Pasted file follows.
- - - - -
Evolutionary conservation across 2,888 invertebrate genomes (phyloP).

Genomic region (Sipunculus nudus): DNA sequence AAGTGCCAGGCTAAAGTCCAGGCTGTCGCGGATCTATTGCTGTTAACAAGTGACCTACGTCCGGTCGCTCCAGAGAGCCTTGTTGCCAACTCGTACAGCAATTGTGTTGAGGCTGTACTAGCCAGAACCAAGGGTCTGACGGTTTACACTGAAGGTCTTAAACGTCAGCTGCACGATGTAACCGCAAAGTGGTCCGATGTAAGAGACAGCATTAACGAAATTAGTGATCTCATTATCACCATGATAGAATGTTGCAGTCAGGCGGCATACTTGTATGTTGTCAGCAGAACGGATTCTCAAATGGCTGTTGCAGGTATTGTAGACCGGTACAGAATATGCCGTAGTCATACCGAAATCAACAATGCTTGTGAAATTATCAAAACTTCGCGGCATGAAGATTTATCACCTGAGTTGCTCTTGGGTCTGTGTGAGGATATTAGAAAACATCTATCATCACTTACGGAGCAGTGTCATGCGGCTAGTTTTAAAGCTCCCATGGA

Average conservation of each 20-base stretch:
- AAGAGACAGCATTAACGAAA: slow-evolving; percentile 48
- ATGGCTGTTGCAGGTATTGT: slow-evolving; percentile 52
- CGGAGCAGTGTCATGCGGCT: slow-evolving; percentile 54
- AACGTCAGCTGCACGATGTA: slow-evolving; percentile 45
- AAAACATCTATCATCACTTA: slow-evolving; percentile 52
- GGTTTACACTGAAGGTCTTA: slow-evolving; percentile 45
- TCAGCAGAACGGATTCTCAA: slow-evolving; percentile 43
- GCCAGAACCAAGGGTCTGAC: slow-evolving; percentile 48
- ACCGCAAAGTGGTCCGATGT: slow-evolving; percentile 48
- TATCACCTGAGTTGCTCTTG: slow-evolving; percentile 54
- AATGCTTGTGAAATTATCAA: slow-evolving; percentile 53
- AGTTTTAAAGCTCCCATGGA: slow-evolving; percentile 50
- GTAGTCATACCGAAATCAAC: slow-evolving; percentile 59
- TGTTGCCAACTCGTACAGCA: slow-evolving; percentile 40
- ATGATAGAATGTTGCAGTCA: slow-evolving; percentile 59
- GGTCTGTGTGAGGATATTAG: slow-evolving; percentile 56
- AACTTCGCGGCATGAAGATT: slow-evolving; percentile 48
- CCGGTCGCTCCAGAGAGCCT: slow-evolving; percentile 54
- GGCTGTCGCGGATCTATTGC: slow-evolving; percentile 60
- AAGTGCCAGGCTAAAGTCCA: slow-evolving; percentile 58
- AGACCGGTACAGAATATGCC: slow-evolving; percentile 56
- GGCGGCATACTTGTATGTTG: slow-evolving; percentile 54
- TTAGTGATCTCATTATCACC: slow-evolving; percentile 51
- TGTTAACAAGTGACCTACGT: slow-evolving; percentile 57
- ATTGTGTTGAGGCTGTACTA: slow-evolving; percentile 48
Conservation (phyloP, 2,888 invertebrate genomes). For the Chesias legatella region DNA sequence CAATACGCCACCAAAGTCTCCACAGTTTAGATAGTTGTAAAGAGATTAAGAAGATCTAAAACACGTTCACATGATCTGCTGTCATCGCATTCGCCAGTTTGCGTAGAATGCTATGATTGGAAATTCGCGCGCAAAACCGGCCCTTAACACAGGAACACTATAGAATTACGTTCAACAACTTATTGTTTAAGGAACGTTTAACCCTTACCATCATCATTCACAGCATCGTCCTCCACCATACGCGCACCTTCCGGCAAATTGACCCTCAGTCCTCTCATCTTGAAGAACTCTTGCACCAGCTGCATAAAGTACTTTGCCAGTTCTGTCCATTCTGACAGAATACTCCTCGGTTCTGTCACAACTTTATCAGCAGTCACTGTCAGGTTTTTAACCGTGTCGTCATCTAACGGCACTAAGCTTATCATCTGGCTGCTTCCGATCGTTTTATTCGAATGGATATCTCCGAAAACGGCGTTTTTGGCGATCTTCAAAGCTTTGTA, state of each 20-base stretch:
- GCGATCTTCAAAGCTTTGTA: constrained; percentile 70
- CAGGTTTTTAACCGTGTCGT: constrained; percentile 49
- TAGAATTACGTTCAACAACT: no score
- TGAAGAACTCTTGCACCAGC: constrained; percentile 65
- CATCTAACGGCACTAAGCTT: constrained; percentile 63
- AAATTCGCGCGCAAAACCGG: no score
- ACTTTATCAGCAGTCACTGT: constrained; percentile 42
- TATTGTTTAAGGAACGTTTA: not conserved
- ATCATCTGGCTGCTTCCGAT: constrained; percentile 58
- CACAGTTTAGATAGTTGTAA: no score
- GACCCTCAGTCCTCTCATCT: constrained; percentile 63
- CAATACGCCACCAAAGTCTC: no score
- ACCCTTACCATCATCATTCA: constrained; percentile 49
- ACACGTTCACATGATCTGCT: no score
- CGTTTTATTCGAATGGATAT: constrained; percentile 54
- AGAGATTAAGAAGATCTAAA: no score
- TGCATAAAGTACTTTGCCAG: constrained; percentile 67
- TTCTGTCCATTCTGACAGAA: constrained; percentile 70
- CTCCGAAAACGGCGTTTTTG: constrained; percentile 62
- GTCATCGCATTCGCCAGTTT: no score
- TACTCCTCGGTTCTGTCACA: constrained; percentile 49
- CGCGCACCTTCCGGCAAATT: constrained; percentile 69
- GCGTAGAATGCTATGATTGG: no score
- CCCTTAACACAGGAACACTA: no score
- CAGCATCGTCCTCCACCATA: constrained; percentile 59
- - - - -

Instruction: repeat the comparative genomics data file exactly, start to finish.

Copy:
Evolutionary conservation across 2,888 invertebrate genomes (phyloP).

Genomic region (Sipunculus nudus): DNA sequence AAGTGCCAGGCTAAAGTCCAGGCTGTCGCGGATCTATTGCTGTTAACAAGTGACCTACGTCCGGTCGCTCCAGAGAGCCTTGTTGCCAACTCGTACAGCAATTGTGTTGAGGCTGTACTAGCCAGAACCAAGGGTCTGACGGTTTACACTGAAGGTCTTAAACGTCAGCTGCACGATGTAACCGCAAAGTGGTCCGATGTAAGAGACAGCATTAACGAAATTAGTGATCTCATTATCACCATGATAGAATGTTGCAGTCAGGCGGCATACTTGTATGTTGTCAGCAGAACGGATTCTCAAATGGCTGTTGCAGGTATTGTAGACCGGTACAGAATATGCCGTAGTCATACCGAAATCAACAATGCTTGTGAAATTATCAAAACTTCGCGGCATGAAGATTTATCACCTGAGTTGCTCTTGGGTCTGTGTGAGGATATTAGAAAACATCTATCATCACTTACGGAGCAGTGTCATGCGGCTAGTTTTAAAGCTCCCATGGA

Average conservation of each 20-base stretch:
- AAGAGACAGCATTAACGAAA: slow-evolving; percentile 48
- ATGGCTGTTGCAGGTATTGT: slow-evolving; percentile 52
- CGGAGCAGTGTCATGCGGCT: slow-evolving; percentile 54
- AACGTCAGCTGCACGATGTA: slow-evolving; percentile 45
- AAAACATCTATCATCACTTA: slow-evolving; percentile 52
- GGTTTACACTGAAGGTCTTA: slow-evolving; percentile 45
- TCAGCAGAACGGATTCTCAA: slow-evolving; percentile 43
- GCCAGAACCAAGGGTCTGAC: slow-evolving; percentile 48
- ACCGCAAAGTGGTCCGATGT: slow-evolving; percentile 48
- TATCACCTGAGTTGCTCTTG: slow-evolving; percentile 54
- AATGCTTGTGAAATTATCAA: slow-evolving; percentile 53
- AGTTTTAAAGCTCCCATGGA: slow-evolving; percentile 50
- GTAGTCATACCGAAATCAAC: slow-evolving; percentile 59
- TGTTGCCAACTCGTACAGCA: slow-evolving; percentile 40
- ATGATAGAATGTTGCAGTCA: slow-evolving; percentile 59
- GGTCTGTGTGAGGATATTAG: slow-evolving; percentile 56
- AACTTCGCGGCATGAAGATT: slow-evolving; percentile 48
- CCGGTCGCTCCAGAGAGCCT: slow-evolving; percentile 54
- GGCTGTCGCGGATCTATTGC: slow-evolving; percentile 60
- AAGTGCCAGGCTAAAGTCCA: slow-evolving; percentile 58
- AGACCGGTACAGAATATGCC: slow-evolving; percentile 56
- GGCGGCATACTTGTATGTTG: slow-evolving; percentile 54
- TTAGTGATCTCATTATCACC: slow-evolving; percentile 51
- TGTTAACAAGTGACCTACGT: slow-evolving; percentile 57
- ATTGTGTTGAGGCTGTACTA: slow-evolving; percentile 48
Conservation (phyloP, 2,888 invertebrate genomes). For the Chesias legatella region DNA sequence CAATACGCCACCAAAGTCTCCACAGTTTAGATAGTTGTAAAGAGATTAAGAAGATCTAAAACACGTTCACATGATCTGCTGTCATCGCATTCGCCAGTTTGCGTAGAATGCTATGATTGGAAATTCGCGCGCAAAACCGGCCCTTAACACAGGAACACTATAGAATTACGTTCAACAACTTATTGTTTAAGGAACGTTTAACCCTTACCATCATCATTCACAGCATCGTCCTCCACCATACGCGCACCTTCCGGCAAATTGACCCTCAGTCCTCTCATCTTGAAGAACTCTTGCACCAGCTGCATAAAGTACTTTGCCAGTTCTGTCCATTCTGACAGAATACTCCTCGGTTCTGTCACAACTTTATCAGCAGTCACTGTCAGGTTTTTAACCGTGTCGTCATCTAACGGCACTAAGCTTATCATCTGGCTGCTTCCGATCGTTTTATTCGAATGGATATCTCCGAAAACGGCGTTTTTGGCGATCTTCAAAGCTTTGTA, state of each 20-base stretch:
- GCGATCTTCAAAGCTTTGTA: constrained; percentile 70
- CAGGTTTTTAACCGTGTCGT: constrained; percentile 49
- TAGAATTACGTTCAACAACT: no score
- TGAAGAACTCTTGCACCAGC: constrained; percentile 65
- CATCTAACGGCACTAAGCTT: constrained; percentile 63
- AAATTCGCGCGCAAAACCGG: no score
- ACTTTATCAGCAGTCACTGT: constrained; percentile 42
- TATTGTTTAAGGAACGTTTA: not conserved
- ATCATCTGGCTGCTTCCGAT: constrained; percentile 58
- CACAGTTTAGATAGTTGTAA: no score
- GACCCTCAGTCCTCTCATCT: constrained; percentile 63
- CAATACGCCACCAAAGTCTC: no score
- ACCCTTACCATCATCATTCA: constrained; percentile 49
- ACACGTTCACATGATCTGCT: no score
- CGTTTTATTCGAATGGATAT: constrained; percentile 54
- AGAGATTAAGAAGATCTAAA: no score
- TGCATAAAGTACTTTGCCAG: constrained; percentile 67
- TTCTGTCCATTCTGACAGAA: constrained; percentile 70
- CTCCGAAAACGGCGTTTTTG: constrained; percentile 62
- GTCATCGCATTCGCCAGTTT: no score
- TACTCCTCGGTTCTGTCACA: constrained; percentile 49
- CGCGCACCTTCCGGCAAATT: constrained; percentile 69
- GCGTAGAATGCTATGATTGG: no score
- CCCTTAACACAGGAACACTA: no score
- CAGCATCGTCCTCCACCATA: constrained; percentile 59